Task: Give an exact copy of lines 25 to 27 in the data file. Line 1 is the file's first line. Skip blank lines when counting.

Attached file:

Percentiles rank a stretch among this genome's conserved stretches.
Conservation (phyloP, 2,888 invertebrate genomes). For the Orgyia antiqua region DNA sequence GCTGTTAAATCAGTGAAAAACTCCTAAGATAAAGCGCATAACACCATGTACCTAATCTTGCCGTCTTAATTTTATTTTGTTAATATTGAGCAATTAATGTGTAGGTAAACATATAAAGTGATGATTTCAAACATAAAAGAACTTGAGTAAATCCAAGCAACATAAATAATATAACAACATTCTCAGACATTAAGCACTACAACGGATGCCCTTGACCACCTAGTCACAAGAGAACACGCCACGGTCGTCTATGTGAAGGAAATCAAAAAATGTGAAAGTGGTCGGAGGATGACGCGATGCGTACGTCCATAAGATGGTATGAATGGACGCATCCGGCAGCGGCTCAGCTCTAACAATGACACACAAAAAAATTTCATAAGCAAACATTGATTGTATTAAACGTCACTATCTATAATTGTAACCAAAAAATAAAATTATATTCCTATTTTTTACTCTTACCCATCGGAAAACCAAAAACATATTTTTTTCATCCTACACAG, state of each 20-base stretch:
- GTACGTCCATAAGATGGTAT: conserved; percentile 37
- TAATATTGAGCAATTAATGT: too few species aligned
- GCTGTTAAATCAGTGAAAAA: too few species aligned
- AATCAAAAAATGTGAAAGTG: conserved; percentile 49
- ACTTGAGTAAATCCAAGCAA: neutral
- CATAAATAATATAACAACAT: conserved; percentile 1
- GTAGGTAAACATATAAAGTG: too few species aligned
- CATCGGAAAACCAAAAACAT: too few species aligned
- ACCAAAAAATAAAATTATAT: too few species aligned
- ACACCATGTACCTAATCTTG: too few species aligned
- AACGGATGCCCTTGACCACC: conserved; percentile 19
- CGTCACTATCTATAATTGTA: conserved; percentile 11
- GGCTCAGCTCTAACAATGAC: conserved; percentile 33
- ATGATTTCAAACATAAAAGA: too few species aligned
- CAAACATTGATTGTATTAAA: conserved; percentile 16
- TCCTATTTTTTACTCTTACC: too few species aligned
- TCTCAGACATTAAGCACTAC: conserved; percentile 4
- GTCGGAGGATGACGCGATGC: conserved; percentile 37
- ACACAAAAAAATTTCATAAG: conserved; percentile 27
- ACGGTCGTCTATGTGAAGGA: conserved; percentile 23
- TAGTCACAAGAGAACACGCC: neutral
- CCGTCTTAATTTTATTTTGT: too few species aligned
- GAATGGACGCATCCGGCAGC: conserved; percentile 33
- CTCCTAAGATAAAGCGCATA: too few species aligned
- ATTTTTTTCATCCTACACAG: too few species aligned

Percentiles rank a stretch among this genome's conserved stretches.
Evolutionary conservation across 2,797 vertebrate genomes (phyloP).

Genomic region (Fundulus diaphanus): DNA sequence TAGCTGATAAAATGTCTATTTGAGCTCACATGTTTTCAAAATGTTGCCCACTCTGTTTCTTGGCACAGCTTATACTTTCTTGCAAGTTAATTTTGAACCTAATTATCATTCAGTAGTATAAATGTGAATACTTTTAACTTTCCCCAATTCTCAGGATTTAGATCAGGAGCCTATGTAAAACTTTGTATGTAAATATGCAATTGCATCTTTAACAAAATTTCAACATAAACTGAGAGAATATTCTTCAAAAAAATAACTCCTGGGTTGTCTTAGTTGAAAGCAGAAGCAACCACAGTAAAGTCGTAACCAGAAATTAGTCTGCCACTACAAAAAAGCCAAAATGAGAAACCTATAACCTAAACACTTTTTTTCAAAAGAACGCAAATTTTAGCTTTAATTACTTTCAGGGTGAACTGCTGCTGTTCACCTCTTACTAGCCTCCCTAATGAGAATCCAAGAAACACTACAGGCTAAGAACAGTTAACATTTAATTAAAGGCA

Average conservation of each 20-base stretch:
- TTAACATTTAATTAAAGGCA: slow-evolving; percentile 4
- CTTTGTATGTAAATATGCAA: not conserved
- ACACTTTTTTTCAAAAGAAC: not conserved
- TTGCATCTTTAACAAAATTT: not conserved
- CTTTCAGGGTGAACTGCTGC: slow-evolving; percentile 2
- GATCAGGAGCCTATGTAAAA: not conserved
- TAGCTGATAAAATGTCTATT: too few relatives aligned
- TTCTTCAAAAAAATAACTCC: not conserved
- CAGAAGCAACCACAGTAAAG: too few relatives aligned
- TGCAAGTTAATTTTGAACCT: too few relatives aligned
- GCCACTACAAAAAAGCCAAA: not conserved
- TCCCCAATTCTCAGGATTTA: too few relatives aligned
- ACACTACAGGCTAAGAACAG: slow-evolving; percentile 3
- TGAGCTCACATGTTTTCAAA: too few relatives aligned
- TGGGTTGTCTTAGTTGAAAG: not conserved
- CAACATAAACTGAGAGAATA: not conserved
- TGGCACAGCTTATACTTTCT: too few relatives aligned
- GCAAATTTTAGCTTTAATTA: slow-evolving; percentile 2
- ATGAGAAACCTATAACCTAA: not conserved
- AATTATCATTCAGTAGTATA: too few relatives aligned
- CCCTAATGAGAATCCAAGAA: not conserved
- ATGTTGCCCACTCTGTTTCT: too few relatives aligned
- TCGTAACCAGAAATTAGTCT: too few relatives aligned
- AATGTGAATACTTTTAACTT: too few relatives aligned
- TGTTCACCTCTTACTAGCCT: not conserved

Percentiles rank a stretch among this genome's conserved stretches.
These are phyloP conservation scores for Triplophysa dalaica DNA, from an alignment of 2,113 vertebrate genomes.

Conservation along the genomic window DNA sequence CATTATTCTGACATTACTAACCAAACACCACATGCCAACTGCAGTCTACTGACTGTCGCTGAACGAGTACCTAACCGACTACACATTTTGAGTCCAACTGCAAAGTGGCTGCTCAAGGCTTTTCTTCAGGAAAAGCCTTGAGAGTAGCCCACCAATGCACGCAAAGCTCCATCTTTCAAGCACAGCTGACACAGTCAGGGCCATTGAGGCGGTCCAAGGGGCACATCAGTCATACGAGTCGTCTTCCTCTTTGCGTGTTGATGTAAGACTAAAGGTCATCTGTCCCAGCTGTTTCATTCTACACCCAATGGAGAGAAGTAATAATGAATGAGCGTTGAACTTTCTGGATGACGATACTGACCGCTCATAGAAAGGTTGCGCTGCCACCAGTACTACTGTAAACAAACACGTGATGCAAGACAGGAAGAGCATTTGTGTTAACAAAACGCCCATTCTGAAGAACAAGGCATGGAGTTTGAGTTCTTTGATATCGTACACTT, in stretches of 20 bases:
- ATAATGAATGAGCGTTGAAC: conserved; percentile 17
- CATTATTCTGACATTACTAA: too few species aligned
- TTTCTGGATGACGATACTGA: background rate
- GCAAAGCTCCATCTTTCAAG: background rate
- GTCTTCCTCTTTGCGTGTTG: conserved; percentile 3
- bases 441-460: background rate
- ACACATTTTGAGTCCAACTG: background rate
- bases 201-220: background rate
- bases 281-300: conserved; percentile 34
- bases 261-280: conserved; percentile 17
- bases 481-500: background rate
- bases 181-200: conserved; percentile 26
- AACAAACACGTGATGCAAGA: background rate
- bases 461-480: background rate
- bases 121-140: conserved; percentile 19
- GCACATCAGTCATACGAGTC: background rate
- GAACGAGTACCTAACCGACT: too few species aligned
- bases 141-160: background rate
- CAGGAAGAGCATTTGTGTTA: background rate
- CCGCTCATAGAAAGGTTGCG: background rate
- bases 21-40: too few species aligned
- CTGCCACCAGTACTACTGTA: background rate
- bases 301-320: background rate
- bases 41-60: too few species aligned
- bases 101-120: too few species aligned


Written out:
- GAATGGACGCATCCGGCAGC: conserved; percentile 33
- CTCCTAAGATAAAGCGCATA: too few species aligned
- ATTTTTTTCATCCTACACAG: too few species aligned